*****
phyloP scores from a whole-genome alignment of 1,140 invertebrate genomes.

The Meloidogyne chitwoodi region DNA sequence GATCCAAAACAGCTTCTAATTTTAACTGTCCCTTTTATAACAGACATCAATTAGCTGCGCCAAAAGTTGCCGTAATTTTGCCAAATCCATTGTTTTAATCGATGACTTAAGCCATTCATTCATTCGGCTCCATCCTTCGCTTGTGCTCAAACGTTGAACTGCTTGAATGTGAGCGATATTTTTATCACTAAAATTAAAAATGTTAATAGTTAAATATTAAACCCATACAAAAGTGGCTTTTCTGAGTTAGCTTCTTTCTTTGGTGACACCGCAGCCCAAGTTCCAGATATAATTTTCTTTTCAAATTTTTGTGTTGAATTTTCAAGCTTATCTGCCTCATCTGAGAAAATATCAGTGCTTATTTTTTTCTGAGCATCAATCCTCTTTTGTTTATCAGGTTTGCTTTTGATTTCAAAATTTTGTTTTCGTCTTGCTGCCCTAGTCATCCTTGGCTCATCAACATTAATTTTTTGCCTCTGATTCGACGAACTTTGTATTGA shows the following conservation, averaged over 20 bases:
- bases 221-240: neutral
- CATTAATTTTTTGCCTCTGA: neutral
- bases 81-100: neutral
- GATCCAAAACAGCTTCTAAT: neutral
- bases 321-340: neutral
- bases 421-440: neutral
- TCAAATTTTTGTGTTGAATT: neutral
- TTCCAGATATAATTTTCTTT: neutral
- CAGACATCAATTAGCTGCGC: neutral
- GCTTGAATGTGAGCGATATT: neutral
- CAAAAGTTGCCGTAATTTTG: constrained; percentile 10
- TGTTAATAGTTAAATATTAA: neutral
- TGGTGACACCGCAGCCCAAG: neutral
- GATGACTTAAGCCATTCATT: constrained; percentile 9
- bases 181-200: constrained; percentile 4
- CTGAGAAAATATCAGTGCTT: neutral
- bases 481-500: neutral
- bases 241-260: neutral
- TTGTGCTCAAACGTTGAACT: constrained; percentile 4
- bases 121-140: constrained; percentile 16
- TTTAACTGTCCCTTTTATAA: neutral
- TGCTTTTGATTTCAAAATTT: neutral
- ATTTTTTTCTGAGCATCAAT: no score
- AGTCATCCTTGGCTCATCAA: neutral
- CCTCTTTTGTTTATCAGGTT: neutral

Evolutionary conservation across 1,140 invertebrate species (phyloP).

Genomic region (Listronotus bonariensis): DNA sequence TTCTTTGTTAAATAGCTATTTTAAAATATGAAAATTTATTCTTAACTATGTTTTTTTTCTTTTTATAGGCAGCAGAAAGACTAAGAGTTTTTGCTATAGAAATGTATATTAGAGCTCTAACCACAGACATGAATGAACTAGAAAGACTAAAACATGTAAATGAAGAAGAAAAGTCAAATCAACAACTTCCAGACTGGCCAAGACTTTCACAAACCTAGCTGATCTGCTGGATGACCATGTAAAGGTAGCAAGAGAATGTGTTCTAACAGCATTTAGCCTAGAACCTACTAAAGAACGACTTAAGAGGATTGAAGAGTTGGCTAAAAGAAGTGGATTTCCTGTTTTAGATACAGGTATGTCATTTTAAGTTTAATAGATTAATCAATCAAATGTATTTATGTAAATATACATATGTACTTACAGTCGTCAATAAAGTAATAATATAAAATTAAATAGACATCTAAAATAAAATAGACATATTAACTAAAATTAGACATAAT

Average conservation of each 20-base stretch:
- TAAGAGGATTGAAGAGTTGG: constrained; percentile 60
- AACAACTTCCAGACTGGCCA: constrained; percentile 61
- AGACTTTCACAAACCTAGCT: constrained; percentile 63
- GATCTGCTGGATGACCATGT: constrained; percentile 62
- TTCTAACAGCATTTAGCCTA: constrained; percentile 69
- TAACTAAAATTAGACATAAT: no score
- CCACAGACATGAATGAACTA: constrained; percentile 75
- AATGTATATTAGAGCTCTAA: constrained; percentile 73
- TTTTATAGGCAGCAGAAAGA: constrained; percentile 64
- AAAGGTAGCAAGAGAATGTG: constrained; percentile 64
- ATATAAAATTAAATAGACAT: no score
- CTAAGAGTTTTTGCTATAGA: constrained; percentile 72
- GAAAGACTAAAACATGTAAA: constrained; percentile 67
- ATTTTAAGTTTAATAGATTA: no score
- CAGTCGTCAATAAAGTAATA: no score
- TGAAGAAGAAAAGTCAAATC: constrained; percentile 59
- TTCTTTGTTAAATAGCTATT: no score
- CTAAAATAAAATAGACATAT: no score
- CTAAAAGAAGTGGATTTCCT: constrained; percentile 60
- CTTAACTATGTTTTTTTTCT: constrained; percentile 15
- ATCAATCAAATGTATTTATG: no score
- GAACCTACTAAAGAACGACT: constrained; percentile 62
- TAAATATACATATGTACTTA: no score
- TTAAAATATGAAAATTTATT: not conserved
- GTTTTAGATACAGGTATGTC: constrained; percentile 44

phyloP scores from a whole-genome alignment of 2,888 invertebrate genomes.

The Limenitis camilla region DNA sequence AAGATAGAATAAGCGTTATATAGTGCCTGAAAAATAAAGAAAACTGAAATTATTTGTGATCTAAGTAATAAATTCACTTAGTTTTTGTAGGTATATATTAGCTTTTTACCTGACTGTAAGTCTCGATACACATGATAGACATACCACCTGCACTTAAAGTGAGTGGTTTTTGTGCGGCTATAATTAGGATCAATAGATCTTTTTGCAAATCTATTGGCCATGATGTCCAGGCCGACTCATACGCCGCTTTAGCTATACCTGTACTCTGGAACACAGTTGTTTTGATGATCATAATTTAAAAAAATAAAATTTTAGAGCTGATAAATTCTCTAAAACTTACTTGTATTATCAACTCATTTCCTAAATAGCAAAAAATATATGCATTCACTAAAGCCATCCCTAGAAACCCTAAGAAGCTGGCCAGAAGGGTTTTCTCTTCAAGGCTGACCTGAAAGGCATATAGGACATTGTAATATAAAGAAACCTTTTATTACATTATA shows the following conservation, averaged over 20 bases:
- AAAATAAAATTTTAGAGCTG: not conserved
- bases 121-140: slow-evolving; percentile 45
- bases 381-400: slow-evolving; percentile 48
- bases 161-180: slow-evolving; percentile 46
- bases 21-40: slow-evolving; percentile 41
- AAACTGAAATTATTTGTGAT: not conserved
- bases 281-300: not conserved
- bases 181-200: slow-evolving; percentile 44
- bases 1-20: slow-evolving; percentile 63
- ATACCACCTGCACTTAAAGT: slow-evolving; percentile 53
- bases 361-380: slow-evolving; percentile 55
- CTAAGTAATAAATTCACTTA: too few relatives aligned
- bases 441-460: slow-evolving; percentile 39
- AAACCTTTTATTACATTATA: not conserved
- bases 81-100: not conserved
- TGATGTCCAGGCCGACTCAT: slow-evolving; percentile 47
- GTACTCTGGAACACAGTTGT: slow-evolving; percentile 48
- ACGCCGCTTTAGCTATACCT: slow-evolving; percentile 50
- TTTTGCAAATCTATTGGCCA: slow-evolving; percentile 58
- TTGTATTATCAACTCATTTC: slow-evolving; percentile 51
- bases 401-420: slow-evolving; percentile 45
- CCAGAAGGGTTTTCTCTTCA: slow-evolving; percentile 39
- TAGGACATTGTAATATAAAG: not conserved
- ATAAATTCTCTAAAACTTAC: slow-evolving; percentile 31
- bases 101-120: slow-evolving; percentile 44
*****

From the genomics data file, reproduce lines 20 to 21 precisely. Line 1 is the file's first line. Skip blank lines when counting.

- bases 241-260: neutral
- TTGTGCTCAAACGTTGAACT: constrained; percentile 4